Al­pha De­sign Labs (ADL) X1 24/192 USB DAC Head­phone Am­pli­fier


bile oper­a­tion. It sup­ports a di­rect dig­i­tal con­nec­tion for all-but­the-old­est iOS de­vices via an Ap­ple MFI cer­ti­fied USB ca­ble con­nec­tion for play­back of up to 16-bit/48 kHz mu­sic. High-res­o­lu­tion file play­back is also sup­ported, up to 24-bit/192kHz, by USB ca­ble con­nec­tion to a PC or Mac com­puter. I should men­tion that the ADL X1 does not have the abil­ity to dig­i­tally con­nect to An­droid de­vices. How­ever, ADL has this cov­ered with the ADL A1 model ($649) which also of­fers DSD 2x de­cod­ing (2.8M and 5.6M) when con­nected to a PC or Mac.

The ADL X1 is about the size of an iPhone with about twice the thick­ness. It mea­sures just 6.8 cm (W) x 11.8 cm (L) x 1.65 cm (D) and weighs a mere 147g. The sides and back of the X1 are made of an ABS plas­tic, how­ever, it is in a taste­ful matte-black with a suede-like an­ti­s­lip feel. The face is brushed alu­minum and hosts six minia­ture white LED lights which in­di­cate the in­com­ing mu­sic sig­nal sam­ple rate – a great fea­ture in my book. The face­plate is of­fered in four an­odized metal­lic fin­ishes, in­clud­ing: blue, black, sil­ver and red. The re­view sam­ple came in the red, which I re­ally liked – though I con­fess that I’m a bit of an at­ten­tion seeker when it comes to my mo­bile gear. Over­all fit and fin­ish is very good and if I had to pick at any­thing, it would be the vol­ume con­trol, which is made of a seem­ingly in­ex­pen­sive plas­tic with a po­si­tion notch that I found dif­fi­cult to see. To its credit, the vol­ume knob did have a pos­i­tive on/off click and felt snug across its sweep.

The ADL X1 sports nu­mer­ous con­nec- tions, in­clud­ing an ana­log 3.5mm head­phone jack and 3.5 mm line-in jack, and a slider-switch marked as 1/2 GND TRRS that al­lows for match­ing to dif­fer­ent 4-pin head­phone types (Sony or Ap­ple). There is also a USB miniB socket for com­puter/ charger con­nec­tion, a USB A Ap­ple MFI Cer­ti­fied socket for Ap­ple de­vices and a 3.5 mm head­phone out jack that dou­bles as a mini-op­ti­cal S/PDIF 24/192 dig­i­tal out­put. A slider-switch can be found on the back-side to tog­gle be­tween Ap­ple/ com­puter con­nec­tion.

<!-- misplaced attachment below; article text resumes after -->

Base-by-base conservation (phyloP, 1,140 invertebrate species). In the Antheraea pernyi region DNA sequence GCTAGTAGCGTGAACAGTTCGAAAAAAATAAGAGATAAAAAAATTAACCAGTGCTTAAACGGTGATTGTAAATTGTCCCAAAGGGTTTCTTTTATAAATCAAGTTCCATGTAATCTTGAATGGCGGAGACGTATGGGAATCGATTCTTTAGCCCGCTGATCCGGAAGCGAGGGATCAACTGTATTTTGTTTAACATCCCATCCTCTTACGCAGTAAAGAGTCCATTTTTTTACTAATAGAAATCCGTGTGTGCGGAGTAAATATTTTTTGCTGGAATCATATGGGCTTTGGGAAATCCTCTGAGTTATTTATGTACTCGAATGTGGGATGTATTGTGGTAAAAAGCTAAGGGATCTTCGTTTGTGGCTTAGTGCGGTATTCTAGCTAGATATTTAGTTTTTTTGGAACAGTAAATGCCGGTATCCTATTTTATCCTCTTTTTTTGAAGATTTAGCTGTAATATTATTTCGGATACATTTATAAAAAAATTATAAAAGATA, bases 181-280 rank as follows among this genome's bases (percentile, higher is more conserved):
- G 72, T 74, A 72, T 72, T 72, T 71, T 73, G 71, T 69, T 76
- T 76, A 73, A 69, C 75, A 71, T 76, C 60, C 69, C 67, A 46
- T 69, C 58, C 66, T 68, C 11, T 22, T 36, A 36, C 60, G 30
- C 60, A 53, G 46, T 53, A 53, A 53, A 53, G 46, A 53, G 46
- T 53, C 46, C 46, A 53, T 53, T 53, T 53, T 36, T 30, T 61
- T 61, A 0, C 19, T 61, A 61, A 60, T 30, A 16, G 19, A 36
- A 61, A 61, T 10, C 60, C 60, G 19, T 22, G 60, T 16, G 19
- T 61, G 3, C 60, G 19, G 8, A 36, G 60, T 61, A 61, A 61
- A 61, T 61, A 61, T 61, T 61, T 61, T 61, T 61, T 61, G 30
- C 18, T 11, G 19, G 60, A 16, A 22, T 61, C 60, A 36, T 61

In­ter­nally the X1 uses some fine parts, in­clud­ing: a high-per­for­mance ESSES9023 24-bit/192kHz DAC chip, a 3.7V 2600mAh lithium-ion recharge­able bat­tery (7.5 play­back hours) and a 4-layer gold-plated printed cir­cuit board. The X1 can be recharged via a com­puter USB con­nec­tion or a ded­i­cated power sup­ply (sold separately). Max­i­mum power out­put of the X1 is 34mW (12 ohm), 60mW (16 ohm), 82mW (32 ohm), 86mW (56 ohm), 36mW (300 ohm) and 19mW (600 ohm) – all at 1% THD/1kHz. Please see the “quick info” box at the end of this ar­ti­cle for to­tal har­monic dis­tor­tion and sig­nal-to-noise ra­tio rat­ings.

The ADL X1 came pack­aged well in a slip cover box with a foam insert. Along with the X1 it­self, the box con­tained a generic USB ca­ble (Type A to mini-B), a 3.5mm to 3.5mm ca­ble, USB-A to 30pin MFI iDe­vice ca­ble and dust plugs for the USB and op­ti­cal S/PDIF jacks. And, I can’t for­get the handy ADL-em­blazed sil­i­con elas­tic band for cou­pling the X1 to a mu­sic-player/smart-phone.

To eval­u­ate the X1, I used it with my 3rd gen­er­a­tion iPad us­ing the in­cluded USB-A to 30pin MFI ca­ble as well as an up­graded ADL iD-30p cord ($66). To test high-res­o­lu­tion file play­back, I con­nected the X1 to my PC us­ing the in­cluded USB A-miniB cord, as well as, an up­graded 1.8 me­ter ADL For­mula 2 USB A-miniB cord ($66). To make this work, I had to in­stall a soft­ware driver for the X1 from the ADL web­site. Though I do own an

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